On September 10, 2015, the NFL season kicks off at Gillette Stadium in Foxboro, Massachusetts. It is normally a festive occasion for the League that will be forever tarnished if Tom Brady, a future Hall of Fame quarterback, is not on the field to lead the defending Super Bowl champions.
Although the NFL has done a horrific job in crisis management throughout the year, the brand is still thriving. History shows that airing dirty laundry is not likely to affect the business of a professional sport, and the NFL is the latest example.
As laughable as these sanctions are -- and they are laughable, considering even the NFL admits "DeflateGate" had no impact on the outcome of the AFC Championship game -- what's even more ridiculous is the clueless nature with which the NFL hands down these sanctions.
In some way this situation becomes an opportunity for Goodell to demonstrate that he is his own man by instituting a substantial suspension to Brady, at the risk of losing support and allegiance from the team owners whose focus, as always, is in protecting the NFL brand.
When the sharks of the sports writing world smell blood, they pounce. That is especially an inviting opportunity when the bleeding comes from one of the icons of sport who plays for a club that always seems to win.
There is a new road being paved from Park Avenue in New York to Foxboro, Massachusetts. It might be cheap asphalt or it might be everlasting cobblestone. Only one thing is for sure, New England Patriots quarterback Tom Brady is the foreman on the job.
Imagine if the nearly 17,000-seat MGM Grand Garden Arena was empty when Mayweather and his entourage arrived. Friends, THAT pay-per-view party would be at my house. I'll buy the fight, you bring the chicken wings.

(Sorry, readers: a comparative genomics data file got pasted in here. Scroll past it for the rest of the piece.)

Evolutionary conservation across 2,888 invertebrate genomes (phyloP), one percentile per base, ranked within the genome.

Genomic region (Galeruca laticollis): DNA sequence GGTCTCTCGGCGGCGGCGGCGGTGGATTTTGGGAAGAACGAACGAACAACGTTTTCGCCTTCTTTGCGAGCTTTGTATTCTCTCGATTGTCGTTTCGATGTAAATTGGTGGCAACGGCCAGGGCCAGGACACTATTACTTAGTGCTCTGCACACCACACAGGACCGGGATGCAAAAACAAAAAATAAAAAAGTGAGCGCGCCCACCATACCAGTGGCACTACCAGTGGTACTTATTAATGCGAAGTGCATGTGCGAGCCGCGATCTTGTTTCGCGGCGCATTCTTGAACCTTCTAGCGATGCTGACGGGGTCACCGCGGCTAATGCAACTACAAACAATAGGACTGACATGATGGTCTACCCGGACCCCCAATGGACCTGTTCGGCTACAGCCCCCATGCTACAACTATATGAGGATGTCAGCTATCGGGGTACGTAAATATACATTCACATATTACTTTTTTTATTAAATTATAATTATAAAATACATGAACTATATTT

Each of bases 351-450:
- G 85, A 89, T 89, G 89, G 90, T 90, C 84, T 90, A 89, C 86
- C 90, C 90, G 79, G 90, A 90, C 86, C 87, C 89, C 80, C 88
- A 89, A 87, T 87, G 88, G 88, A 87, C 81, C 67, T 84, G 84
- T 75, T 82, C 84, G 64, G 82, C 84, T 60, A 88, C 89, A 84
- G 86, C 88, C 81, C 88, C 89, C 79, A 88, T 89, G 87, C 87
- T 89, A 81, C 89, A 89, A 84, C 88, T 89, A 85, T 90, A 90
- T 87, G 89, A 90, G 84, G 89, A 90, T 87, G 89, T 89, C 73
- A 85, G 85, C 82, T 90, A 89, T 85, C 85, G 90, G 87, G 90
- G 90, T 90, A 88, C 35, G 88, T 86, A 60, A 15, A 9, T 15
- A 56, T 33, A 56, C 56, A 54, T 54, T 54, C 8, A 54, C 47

Floyd Mayweather has a history of violence and brutality -- and not just inside the ring. I'm talking about a history of battering women that spans more than 12 years. It's time we all do our part to stop domestic violence. Let's face the issue and make a decision that will send a message.
As NFL Draft activities kick off, let's not forget what's happening -- or not happening -- in school gymnasiums, parks, and backyards across the country.
The NFL has made itself so relevant in main-stream media that regardless of what time of year it is, every sports media outlet will be featuring an NFL related story. It has become a soap opera with a few games mixed in, and it has thrived as a result.
After five years on the baseball beat Alison Gordon returned to real life and turned to fiction. She wrote murder mysteries set in the world of baseball and enjoyed considerable success. Sportsworld is now replete with women in all capacities and for that we owe a debt to Alison Gordon.
If anything, there should be a movement to commend people like Marshawn Lynch, not detract from his reluctance to abide by the media's thirst for controversy. Our nation has enough self-absorbed athletes and celebrities, do we need more?
The NFL missed the mark in many, many ways. But that doesn't mean they can't rectify those mistakes as they gear up for a new season. Moreover, the NFL inadvertently launched a national dialogue around domestic violence -- a dialogue that we all need to continue.
There is no place any longer, either in the NFL or the nation at large, for the injustices and hypocrisies of prohibitionist marijuana policies. It's time for the NFL to be a leader and create a rational and science-based marijuana policy.
The moment more fans reject that paradigm and hold the league accountable will be the moment things will finally change for the better. In a more diverse and tolerant America that increasingly rejects for-profit bigotry, that moment is coming sooner rather than later.
Mueller and his firm are associated with the NFL, and, as a result, few bought the League's claim that the investigation would be totally "independent." Now the Mueller report has been issued and -- no surprise here -- the NFL's commissioner seems to have been telling the truth.